New Zealand and its spying partners exploited weaknesses in one of the world's most popular mobile browsers and planned to hack into smartphones, according to a Top Secret document leaked this week.
The Five Eyes partners are accused of targeting links to Google and Samsung app stores in a project civil liberties activists have denounced.
The spy agencies deliberately sought security vulnerabilities, but failed to inform companies or the public, leaving the private data of millions of people at risk, civil liberties group OpenMedia said today.
The leaked Top Secret document was posted on the Canadian CBC News site, in conjunction with The Intercept, after whistleblower and fugitive Edward Snowden acquired it.
Apart from discussing how to propagate surveillance software, the newly-revealed document described efforts to place messages and other communications data on smartphones.
The idea was to send misinformation to confuse enemy spy agencies.
In a statement this afternoon, a spokesman for the Department of the Prime Minister and Cabinet said the GCSB "exists to protect New Zealand and New Zealanders" and had a foreign intelligence mandate.
"We don't comment on speculation about matters that may or may not be operational," he said. "Everything we do is explicitly authorised and subject to independent oversight."
Auckland-based geopolitical analyst Dr Paul G Buchanan said civil libertarians were right to have concerns about the latest Five Eyes leak.
"I thought it was ingenious for them to try to install malware to confuse their opponents. That presumably is because they know the phone numbers of other countries' spies," he said.
"If they're installing malware on environmental activists or people of that ilk, then it is a bit beyond the pale."
He said the GCSB's track record, which included illegal spying on Kim Dotcom, could reinforce these suspicions.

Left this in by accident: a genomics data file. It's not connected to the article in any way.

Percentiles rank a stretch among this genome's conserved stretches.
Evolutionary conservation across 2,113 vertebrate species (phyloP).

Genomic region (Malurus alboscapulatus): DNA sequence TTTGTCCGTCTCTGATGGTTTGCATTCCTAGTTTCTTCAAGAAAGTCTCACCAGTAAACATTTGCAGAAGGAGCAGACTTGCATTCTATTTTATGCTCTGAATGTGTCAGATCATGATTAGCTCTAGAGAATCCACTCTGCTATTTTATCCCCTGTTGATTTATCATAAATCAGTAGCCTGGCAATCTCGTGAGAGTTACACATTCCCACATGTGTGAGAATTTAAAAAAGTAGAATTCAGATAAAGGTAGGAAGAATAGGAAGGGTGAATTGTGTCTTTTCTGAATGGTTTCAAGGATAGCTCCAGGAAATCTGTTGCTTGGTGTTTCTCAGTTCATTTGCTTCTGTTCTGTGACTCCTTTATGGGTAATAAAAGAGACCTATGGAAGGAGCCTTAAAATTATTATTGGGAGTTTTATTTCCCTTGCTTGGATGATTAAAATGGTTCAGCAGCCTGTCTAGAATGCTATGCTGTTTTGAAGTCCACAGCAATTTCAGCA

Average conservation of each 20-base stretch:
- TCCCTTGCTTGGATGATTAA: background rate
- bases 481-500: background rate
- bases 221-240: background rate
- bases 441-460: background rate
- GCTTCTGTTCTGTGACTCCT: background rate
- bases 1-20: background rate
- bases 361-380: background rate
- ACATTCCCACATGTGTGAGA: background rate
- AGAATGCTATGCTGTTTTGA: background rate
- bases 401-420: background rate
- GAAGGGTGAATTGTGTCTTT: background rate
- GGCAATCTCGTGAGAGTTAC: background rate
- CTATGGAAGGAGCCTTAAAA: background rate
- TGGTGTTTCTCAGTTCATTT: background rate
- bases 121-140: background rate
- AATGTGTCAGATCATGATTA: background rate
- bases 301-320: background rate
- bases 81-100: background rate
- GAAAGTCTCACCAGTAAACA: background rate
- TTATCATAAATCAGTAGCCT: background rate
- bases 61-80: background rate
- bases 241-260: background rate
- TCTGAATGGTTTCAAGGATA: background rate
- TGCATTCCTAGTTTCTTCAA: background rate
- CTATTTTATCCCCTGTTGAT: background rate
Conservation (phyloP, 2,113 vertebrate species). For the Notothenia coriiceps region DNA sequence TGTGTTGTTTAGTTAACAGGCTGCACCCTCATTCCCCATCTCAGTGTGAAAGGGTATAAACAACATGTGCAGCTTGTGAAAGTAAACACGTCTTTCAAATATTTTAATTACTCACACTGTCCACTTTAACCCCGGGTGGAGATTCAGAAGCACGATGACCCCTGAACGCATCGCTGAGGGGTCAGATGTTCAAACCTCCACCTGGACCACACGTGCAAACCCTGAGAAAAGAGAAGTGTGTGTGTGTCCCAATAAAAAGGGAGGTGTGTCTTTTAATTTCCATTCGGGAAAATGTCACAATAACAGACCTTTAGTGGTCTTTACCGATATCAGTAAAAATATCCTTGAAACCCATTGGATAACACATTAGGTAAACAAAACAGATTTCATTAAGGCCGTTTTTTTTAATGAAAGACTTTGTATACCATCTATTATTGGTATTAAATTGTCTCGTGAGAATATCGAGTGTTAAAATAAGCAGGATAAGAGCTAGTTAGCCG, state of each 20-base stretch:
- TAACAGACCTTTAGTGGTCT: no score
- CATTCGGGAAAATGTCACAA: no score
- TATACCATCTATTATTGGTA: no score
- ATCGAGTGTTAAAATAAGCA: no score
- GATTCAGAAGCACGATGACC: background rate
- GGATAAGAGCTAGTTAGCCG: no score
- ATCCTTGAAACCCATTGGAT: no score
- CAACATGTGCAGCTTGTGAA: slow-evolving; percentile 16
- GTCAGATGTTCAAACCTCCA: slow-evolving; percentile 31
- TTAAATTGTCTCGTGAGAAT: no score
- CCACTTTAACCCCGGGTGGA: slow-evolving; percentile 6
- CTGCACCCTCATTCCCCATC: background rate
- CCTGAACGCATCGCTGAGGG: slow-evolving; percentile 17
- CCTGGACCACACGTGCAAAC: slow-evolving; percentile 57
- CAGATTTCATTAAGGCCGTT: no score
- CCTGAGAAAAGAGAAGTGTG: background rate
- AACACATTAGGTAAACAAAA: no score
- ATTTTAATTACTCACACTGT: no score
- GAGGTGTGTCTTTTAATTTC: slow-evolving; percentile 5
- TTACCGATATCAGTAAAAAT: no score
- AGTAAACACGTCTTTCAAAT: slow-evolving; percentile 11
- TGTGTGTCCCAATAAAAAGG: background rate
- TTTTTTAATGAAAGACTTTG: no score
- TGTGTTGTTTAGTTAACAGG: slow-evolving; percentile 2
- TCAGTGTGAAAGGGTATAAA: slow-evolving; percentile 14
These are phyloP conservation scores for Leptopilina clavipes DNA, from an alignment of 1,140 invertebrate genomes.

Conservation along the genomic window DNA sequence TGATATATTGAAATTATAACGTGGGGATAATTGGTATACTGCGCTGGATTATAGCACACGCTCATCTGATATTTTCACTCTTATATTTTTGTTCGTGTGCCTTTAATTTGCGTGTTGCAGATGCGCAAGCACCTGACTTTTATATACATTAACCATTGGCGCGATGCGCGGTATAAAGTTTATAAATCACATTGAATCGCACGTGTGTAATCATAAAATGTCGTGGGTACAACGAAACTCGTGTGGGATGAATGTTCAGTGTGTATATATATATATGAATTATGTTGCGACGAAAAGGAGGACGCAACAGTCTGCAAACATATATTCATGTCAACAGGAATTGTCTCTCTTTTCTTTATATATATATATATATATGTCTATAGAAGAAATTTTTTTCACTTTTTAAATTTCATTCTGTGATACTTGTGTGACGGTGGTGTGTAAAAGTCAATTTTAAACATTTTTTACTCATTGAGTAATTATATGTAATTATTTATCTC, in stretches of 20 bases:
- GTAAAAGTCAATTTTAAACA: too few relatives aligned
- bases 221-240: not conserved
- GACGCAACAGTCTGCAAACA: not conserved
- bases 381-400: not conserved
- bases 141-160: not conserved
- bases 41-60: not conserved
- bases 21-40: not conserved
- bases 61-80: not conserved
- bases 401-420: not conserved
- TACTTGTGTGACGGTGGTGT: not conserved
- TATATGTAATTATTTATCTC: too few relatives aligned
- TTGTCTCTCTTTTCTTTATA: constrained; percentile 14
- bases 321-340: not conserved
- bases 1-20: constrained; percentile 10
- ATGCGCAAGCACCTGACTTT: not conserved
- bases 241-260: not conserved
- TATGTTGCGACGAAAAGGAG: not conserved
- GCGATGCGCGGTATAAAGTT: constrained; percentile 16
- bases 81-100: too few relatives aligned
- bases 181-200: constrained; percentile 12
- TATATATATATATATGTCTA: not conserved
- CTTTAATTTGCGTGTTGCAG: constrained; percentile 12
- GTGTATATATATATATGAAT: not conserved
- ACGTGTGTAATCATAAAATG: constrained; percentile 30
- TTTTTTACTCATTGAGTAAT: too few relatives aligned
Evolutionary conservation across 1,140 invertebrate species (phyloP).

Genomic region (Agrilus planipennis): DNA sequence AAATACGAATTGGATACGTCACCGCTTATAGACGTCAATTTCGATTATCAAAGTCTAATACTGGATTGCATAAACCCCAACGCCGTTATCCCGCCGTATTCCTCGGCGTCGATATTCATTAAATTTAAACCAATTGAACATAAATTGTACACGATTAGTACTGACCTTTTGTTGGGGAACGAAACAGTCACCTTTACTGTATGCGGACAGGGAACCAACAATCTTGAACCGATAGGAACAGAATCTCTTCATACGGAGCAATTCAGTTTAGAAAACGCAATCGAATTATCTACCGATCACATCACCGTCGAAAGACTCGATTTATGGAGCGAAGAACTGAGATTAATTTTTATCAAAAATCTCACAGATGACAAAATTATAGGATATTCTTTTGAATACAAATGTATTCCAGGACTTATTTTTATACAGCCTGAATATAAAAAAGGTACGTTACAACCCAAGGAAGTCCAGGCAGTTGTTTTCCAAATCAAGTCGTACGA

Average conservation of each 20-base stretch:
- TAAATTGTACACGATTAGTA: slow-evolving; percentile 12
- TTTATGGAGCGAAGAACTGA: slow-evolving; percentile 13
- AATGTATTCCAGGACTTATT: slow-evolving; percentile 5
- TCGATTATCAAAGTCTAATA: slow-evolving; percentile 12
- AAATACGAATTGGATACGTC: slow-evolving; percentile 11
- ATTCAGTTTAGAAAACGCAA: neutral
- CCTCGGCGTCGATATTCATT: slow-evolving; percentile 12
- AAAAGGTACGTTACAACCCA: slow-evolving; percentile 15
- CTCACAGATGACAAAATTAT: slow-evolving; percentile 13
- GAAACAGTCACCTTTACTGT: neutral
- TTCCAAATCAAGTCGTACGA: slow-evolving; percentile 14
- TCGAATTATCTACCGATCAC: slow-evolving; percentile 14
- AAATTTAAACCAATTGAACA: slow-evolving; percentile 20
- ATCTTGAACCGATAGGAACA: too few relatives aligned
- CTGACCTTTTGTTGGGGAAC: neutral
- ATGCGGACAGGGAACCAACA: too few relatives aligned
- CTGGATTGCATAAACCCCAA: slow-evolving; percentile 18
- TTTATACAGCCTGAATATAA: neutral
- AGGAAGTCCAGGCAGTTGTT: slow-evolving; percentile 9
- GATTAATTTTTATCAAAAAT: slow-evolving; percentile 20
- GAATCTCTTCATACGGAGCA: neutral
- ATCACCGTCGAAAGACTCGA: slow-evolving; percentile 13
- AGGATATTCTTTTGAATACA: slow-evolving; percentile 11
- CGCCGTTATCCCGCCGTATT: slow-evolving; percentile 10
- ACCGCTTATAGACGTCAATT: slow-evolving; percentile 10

However, Dr Buchanan said most members of the public had little reason to worry about the spying mentioned in the latest leak.
"I think that although the private data of millions of people was at risk, I don't think that the intelligence guys in Five Eyes [have] the time or resources to go through all that data. They're obviously looking for more specific things."
He said there was still a possible risk from rogue agents who might misuse their jobs to advance prurient or personal agendas, such as stalking ex-partners or love rivals.
Such abuses had occurred in other Western spy agencies, he said.
Dr Buchanan said an institutional "lag" existed where legal frameworks governing spying were not keeping up with technological advances available to intelligence agencies.
Spies were therefore usually far ahead of any laws restricting their activities.
"If there's not a law that specifically prevents them from doing so, then they will do so."
Dr Buchanan said GCSB claims its spies were "explicitly authorised" to spy in ways the latest leak outlined did not mean those actions were ethical or carried out in a democratic spirit.
The document described ways to access Samsung and Google's app stores to collect information on the customers of those firms.
The companies declined to talk to CBC about the latest leak.
During workshops held in Canada and Australia in late 2011 and early 2012, a Five Eyes "tradecraft" team tried to find ways to implant spyware on smartphones by intercepting the transmissions sent when downloading or updating apps.
The 52-page document included details of the vuvuzela-inspired Operation Irritant Horn.
"The malware implanted with this technique allows the intelligence agencies to control user's devices and exfiltrate data from it," security analyst and "ethical hacker" Pierluigi Paganini wrote on the Security Affairs blog.
"All of this is being done in the name of providing safety and yet ... Canadians or people around the world are put at risk," University of Ottawa internet law expert Michael Geist told CBC.